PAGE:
Local Trade School Helping Disadvantaged Students Find Jobs
CHARLOTTE, N.C. — For Frances Hall, running the Beatties Ford Vocational School is a labor of love.
“This is ministry for me,” Hall said.
What started as a mental health and substance abuse agency, turned into a vocational school for men and women looking for a way out of poverty.
“When a person is struggling everyday just for survival and not having enough food, not having enough money, not having a car or a decent place to live and then on top of that having children to take care of, it can cause mental illness and it can cause a person to start abusing drugs,” Hall said.
The vocational school offers a way out of that cycle of poverty and opens the doors of opportunity.
“There is hope for change. I don’t care where you are and what you don’t have and the poverty you may be living in you can come out,” Hall said.
The nationally accredited school offers courses ranging from heating and air, to construction, dry wall and masonry.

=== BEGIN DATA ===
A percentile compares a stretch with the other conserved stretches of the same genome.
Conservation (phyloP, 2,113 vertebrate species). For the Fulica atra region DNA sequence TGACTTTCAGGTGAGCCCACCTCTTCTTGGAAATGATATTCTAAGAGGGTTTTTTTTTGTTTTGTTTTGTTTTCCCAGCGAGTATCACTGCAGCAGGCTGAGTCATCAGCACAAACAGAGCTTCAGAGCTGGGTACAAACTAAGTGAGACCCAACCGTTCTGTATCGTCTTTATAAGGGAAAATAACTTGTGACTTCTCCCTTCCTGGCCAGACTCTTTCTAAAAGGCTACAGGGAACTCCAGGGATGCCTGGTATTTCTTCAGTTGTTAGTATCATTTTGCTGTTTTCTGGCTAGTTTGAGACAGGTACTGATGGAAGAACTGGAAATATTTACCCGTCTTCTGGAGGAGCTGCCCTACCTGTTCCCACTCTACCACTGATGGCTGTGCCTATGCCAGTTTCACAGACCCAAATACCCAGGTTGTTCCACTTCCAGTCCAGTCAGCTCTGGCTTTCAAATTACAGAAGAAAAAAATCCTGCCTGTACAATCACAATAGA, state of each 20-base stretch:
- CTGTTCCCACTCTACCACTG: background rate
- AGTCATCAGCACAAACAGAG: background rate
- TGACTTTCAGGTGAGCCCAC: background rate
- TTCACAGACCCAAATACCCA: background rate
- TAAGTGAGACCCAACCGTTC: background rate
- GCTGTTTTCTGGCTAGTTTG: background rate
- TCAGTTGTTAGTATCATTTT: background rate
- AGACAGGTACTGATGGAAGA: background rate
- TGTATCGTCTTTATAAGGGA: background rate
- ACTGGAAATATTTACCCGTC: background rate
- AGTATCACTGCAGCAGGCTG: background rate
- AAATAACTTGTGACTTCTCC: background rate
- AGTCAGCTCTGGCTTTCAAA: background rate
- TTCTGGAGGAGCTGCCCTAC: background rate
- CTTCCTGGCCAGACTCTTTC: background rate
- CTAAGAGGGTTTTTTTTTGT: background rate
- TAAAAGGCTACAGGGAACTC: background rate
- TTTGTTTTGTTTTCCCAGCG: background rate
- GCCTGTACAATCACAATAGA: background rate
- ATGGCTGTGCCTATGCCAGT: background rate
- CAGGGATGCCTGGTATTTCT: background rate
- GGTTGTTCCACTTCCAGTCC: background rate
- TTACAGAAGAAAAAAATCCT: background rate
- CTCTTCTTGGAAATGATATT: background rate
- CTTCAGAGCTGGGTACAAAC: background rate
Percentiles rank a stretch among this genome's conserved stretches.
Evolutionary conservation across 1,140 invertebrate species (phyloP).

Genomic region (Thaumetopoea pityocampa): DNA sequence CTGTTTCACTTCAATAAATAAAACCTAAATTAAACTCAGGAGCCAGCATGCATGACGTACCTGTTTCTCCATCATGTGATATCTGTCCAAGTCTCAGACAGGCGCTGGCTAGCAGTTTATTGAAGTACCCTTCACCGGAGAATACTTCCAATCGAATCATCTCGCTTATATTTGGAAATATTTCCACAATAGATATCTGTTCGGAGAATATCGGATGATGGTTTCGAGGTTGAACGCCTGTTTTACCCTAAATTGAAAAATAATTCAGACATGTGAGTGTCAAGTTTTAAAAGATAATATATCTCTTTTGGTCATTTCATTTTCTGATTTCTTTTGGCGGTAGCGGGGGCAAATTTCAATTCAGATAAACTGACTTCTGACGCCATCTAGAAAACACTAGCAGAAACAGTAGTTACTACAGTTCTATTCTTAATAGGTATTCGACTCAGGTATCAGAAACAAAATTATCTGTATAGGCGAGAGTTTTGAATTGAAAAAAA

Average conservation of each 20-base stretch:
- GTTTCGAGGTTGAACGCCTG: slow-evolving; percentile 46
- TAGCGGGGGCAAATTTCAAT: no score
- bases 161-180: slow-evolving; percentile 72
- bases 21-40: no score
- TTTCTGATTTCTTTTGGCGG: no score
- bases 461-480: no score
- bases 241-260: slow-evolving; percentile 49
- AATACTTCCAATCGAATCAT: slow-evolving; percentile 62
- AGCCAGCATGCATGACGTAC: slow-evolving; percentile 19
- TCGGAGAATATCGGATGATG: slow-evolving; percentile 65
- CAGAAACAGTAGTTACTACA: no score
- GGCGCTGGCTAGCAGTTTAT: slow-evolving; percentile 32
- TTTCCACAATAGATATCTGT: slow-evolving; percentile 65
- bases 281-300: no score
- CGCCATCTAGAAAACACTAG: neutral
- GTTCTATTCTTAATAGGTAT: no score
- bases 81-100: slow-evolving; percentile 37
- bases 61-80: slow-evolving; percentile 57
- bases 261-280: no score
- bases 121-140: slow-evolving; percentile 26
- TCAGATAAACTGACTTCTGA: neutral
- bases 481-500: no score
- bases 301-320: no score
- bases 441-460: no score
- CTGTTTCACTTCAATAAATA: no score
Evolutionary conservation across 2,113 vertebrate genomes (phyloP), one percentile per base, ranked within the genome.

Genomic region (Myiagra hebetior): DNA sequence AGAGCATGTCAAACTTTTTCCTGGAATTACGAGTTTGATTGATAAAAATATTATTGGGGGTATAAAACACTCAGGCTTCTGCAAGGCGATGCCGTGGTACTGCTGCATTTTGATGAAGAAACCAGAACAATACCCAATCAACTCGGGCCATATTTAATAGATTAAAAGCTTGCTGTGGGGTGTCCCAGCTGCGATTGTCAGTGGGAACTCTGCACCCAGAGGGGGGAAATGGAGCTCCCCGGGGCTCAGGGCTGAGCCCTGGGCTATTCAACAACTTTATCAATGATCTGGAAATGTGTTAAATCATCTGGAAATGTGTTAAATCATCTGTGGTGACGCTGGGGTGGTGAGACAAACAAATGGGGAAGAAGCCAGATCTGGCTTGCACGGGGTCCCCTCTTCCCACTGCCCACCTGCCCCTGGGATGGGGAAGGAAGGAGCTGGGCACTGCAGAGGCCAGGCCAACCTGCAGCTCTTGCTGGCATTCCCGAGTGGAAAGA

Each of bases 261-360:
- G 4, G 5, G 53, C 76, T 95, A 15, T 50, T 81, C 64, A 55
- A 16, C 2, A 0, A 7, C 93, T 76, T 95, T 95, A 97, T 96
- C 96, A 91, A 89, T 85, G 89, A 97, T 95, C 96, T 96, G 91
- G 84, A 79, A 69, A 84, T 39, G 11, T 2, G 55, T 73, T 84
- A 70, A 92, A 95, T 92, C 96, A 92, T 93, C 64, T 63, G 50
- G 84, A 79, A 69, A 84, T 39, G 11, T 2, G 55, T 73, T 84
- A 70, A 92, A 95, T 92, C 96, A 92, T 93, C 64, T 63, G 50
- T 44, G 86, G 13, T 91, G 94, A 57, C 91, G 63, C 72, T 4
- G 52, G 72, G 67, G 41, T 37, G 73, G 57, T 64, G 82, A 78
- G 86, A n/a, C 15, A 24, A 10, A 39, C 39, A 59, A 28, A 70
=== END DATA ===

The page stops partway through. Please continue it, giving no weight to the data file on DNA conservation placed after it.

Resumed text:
Students can also take courses on IT and cybersecurity.
Donnell Dixon, teaches students about different aspects of construction like drywall.
He said seeing the success of his students is rewarding.
“They get to wake up everyday with a smile on their face knowing that they accomplished what they set out to accomplish and they’re working every day now. That’s the main thing,” Dixon said.
For Hall, who moved to Charlotte as a struggling single mother of four, it’s a way to offer a helping hand to those who need it most.
“I’ve watched lives change and I really believe that if you give people true opportunities and work with them and the barriers that they come in the door with you can see their lives become successful.”